Despite who we have been or may yet become, every one of us becomes the forest, struggling to embrace a perfect balance of being.
In finding a way to live on earth more prosperously, we have lost our ability to live with earth more harmoniously. We are desperate for new geographies of hope.
Religious elements of national parks may not be obvious, but visitors’ experiences rely to some extent on traditions of religious travel and religio-aesthetic interpretations.
Wilderness is a fantasy of human desires born of a false binary of wild nature without people. But imagining wilderness might deliver us to a new geography of hope.
At many tourist sites, authenticity reigns as the holy grail of the religious quest, a sacred commodity positioned to seduce touristic desires.
In these flower portraits, the colors, textures, and exquisite delicacy of blooming plants are an appealing target for my lens.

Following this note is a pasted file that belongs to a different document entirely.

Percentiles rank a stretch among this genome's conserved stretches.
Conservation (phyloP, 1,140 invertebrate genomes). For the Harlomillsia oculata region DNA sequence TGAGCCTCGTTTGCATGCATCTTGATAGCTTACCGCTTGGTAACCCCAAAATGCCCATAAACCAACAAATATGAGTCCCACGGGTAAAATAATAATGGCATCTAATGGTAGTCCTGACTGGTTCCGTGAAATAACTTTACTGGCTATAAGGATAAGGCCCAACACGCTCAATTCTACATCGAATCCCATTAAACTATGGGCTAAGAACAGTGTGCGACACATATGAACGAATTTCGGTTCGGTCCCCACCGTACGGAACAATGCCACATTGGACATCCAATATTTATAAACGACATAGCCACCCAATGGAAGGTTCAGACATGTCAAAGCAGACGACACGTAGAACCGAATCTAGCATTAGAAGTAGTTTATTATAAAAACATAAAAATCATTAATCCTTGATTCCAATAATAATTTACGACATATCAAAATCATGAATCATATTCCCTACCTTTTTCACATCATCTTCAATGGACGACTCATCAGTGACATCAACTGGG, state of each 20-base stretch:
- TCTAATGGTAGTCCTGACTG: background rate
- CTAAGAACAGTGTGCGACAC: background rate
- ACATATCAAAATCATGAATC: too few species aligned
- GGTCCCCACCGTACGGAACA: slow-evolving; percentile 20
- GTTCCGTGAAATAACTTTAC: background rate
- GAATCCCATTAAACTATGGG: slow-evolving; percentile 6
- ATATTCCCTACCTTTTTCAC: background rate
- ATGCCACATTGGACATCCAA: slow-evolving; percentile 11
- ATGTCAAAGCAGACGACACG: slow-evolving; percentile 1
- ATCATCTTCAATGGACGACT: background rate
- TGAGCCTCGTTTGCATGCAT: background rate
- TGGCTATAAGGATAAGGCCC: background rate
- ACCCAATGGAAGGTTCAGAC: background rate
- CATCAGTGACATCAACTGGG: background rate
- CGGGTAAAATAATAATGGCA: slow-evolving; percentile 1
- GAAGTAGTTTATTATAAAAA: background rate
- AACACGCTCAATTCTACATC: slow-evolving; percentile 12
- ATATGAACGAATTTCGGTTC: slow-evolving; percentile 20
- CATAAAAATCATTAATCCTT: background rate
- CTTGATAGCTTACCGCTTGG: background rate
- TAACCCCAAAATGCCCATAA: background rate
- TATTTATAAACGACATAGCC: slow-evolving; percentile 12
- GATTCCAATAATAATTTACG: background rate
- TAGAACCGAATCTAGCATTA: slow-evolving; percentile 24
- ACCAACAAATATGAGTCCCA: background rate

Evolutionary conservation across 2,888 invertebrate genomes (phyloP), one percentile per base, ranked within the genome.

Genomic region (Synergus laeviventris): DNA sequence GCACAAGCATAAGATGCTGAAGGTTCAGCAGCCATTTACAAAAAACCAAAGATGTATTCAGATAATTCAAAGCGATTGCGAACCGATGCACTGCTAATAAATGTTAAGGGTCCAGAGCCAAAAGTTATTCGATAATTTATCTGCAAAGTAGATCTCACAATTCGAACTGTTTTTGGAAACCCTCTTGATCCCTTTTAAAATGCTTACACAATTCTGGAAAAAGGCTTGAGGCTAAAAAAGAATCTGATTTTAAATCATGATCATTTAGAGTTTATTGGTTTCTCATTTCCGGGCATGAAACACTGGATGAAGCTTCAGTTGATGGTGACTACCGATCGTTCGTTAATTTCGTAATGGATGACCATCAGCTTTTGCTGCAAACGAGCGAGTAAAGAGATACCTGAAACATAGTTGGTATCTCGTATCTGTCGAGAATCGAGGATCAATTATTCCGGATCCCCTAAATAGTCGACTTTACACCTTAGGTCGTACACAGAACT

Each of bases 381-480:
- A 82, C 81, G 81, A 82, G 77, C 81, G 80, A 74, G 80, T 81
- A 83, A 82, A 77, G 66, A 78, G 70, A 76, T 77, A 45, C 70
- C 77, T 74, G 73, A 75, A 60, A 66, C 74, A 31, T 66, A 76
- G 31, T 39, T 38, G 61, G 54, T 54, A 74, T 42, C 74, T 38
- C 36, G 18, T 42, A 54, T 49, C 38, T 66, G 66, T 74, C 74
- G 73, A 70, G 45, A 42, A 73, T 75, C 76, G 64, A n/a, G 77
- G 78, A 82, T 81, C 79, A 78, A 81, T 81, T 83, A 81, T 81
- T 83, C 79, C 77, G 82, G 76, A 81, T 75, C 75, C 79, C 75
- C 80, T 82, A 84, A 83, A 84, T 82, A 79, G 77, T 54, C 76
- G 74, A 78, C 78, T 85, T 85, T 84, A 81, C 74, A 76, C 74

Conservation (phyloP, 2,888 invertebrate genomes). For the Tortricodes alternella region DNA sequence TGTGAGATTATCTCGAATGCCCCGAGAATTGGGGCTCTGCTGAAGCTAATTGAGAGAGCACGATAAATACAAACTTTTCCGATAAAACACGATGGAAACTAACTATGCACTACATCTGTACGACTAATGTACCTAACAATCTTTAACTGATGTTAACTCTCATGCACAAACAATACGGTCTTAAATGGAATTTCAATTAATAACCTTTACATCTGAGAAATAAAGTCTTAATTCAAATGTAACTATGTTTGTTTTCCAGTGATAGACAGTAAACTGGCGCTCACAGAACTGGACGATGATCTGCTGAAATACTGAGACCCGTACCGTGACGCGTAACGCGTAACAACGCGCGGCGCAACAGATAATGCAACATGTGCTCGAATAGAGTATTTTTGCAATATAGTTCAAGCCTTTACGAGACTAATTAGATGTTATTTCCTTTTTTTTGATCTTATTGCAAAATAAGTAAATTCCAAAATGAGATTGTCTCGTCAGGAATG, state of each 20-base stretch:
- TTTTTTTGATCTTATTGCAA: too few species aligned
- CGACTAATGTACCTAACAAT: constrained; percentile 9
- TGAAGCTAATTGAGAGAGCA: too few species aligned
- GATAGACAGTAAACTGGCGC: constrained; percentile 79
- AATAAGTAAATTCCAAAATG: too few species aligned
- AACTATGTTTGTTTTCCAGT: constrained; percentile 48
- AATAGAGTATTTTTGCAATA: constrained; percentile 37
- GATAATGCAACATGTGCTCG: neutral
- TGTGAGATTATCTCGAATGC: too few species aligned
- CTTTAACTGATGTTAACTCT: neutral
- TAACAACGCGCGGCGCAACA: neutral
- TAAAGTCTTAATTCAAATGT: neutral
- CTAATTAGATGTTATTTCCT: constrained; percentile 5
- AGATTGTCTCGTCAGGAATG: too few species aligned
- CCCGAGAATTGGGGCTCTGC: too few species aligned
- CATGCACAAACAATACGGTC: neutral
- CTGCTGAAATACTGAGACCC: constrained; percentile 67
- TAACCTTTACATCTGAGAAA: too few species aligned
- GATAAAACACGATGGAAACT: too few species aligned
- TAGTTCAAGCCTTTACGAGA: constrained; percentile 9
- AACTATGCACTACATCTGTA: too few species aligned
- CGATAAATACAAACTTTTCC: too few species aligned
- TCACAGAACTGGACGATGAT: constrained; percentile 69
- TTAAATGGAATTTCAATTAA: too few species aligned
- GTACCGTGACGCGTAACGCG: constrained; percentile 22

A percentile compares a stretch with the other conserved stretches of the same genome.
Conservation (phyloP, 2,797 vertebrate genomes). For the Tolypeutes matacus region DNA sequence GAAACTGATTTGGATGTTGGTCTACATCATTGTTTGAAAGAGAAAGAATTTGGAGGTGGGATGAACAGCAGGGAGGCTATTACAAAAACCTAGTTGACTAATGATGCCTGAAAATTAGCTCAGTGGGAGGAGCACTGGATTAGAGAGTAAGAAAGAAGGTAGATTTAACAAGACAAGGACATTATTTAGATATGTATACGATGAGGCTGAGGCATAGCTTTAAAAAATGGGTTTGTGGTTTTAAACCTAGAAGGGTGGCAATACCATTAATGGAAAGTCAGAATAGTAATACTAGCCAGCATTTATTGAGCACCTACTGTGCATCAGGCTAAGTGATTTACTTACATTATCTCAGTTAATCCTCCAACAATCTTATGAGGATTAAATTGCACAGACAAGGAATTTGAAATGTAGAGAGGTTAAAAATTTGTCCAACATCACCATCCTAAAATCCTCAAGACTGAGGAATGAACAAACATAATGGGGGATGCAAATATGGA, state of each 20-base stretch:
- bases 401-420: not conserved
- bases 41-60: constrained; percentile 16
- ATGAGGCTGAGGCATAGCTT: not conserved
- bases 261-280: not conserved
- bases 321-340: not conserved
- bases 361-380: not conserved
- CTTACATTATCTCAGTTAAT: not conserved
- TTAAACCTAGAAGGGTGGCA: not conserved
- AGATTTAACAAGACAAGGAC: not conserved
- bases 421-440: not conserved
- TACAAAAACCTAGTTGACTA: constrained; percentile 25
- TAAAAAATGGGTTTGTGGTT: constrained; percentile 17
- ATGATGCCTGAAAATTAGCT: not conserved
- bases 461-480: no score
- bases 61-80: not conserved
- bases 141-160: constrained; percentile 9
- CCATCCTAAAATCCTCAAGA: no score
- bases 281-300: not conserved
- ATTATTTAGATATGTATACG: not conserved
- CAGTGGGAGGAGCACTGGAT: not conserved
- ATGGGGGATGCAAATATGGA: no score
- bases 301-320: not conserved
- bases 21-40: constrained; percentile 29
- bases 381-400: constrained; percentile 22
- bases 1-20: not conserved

Watching the nearly full moon set, we felt the first hints of morning light following the solstice. Slowly the first day of the new year cut through the night’s frost to brighten a new season.
To the extent that we have all become consumers in every facet of our modern lives, we live in the touristic ethos of consumerism. All of us are tourists all of the time.
Listening distinguishes greatness among humans. The greatest among us are those who listen, hear, and feel for others.
I last ate meat on Thanksgiving Day of 2014. Vegetarianism has made my life simpler. It also has made me healthier, and I feel less culpable in our culture of slaughter.
Today my father turns 85, and he remains a living presence that continues to teach and inspire for those who pay attention.
Claims that tourism involves colonization, terrorism, dispossession, commodification are valid, but these are reasons to take tourists more seriously and study them more carefully.